This article provides an overview of the main taxes applicable to real property owners in Turkey.   

i. Stamp Tax
According to Stamp Tax Law No.488 , stamp tax is applied to a wide range of legal documents such as contracts, agreements, financial statements and tax returns. The tax base differs depending upon the nature of the document. The rate of 0.948 per cent applies to property sale contracts as of the date of this article.

ii. Property Transfer Tax
According to Article 56 of Law on Charges No.492 , transfer of a real property is subject to a transfer tax of 4 per cent. The property transfer tax is payable by both the buyer (2 per cent) and the seller (2 per cent) whereas local practices may differ. The tax value is the sale value of the property which in any case may not be less than the estimated market value of the property determined by the relevant municipality. Until October 31, 2019, property transfer tax has been decreased to 3% in total (1.5% each).

iii. Property Tax
Buildings and land in Turkey are subject to real property tax on the basis of Property Tax Law No. 1319 . The tax value is the estimated market value of the property determined by the relevant municipality. The rate of building tax is generally 0.2 per cent, although the rate falls to 0.1 per cent for buildings used as residences. The land tax rate is 0.1 per cent, and the parceled land tax is 0.3 per cent. These rates are increased by 100 per cent within the boundaries of metropolitan municipalities and contiguous regions as defined by law.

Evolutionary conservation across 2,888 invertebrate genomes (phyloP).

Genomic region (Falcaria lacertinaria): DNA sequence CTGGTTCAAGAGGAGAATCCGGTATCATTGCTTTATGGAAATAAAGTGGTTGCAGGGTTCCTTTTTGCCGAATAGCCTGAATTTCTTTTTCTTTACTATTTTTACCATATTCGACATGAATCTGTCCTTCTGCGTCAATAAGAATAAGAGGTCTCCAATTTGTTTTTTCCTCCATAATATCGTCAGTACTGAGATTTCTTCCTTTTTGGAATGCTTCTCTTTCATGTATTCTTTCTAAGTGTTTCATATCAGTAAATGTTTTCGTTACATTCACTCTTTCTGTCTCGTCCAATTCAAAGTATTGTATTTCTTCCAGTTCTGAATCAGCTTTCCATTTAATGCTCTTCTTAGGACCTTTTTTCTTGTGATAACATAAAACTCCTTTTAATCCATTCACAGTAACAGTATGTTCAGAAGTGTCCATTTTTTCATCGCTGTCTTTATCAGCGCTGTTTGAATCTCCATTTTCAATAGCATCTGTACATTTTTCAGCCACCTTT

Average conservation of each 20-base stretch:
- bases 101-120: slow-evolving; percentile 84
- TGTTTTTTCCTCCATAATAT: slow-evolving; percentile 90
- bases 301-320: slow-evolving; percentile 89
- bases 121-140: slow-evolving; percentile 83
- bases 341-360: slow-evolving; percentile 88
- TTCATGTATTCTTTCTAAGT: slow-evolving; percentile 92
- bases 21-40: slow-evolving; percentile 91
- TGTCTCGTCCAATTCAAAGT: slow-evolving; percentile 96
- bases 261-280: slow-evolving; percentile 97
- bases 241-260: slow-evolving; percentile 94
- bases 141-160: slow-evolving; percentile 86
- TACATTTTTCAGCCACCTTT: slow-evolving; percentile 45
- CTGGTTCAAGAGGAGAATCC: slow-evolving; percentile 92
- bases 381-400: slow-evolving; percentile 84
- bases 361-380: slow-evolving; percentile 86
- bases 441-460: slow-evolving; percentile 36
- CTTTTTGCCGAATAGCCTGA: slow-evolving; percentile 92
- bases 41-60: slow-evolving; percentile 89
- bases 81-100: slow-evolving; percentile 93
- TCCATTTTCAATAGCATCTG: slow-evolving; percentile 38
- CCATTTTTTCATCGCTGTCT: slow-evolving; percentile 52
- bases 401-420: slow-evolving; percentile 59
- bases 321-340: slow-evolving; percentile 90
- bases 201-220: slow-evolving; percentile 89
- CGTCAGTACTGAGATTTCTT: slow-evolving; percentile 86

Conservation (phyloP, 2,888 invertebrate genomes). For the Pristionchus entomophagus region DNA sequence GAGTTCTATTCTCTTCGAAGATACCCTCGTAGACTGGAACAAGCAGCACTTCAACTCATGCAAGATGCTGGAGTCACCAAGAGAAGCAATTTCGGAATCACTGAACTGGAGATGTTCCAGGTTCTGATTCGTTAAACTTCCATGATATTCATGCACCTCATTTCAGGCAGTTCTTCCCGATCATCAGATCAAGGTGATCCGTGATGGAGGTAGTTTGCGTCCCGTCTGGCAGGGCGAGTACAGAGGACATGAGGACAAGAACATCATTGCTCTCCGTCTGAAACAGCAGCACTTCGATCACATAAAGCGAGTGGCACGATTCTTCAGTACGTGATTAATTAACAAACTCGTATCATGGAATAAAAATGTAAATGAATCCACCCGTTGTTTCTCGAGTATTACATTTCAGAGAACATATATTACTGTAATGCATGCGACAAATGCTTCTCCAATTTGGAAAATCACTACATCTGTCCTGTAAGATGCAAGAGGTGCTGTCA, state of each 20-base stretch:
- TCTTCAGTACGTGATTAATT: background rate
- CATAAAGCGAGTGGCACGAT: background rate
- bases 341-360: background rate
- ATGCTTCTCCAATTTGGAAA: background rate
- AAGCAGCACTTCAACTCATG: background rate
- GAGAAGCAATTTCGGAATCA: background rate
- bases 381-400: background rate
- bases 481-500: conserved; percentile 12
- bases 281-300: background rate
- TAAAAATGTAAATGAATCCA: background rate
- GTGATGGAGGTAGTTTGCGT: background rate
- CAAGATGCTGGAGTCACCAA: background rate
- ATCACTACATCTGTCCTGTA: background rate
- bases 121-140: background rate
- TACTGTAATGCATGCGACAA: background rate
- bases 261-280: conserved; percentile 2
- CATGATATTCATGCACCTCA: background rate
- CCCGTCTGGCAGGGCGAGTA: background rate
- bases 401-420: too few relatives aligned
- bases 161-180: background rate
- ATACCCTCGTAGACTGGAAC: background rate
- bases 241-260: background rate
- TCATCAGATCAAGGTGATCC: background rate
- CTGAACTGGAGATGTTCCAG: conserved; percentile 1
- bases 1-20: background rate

iv. Value Added Tax (VAT)
According to the Law on VAT No. 3065 , all deliveries of goods and services that take place in Turkey in the context of commercial, industrial, agricultural and professional activities are subject to VAT. Imported goods and services are also subject to VAT. The person liable for the payment of VAT is the one delivering the goods or services. In the case of imports, this is the importer.

The VAT that a taxpayer pays for goods and services purchased can be offset against (i.e., deducted from) the VAT received on deliveries of goods and services made. When the amount of VAT on sales is greater than the amount on purchases, it is this positive difference that the taxpayer pays to the tax office. Where the reverse is true (i.e., input VAT is more than output VAT), the difference is not – as a rule – refunded to the taxpayer (there are exceptions, however, such as input VAT on exports). Instead, it is carried forward and can be offset against future VAT collections.

The general VAT rate of 18 per cent also applies to most real properties whereas reduced VAT rate of 1 per cent applies to houses up to 150 m2. Also, sale of properties that are not owned by commercial enterprises are exempt from VAT.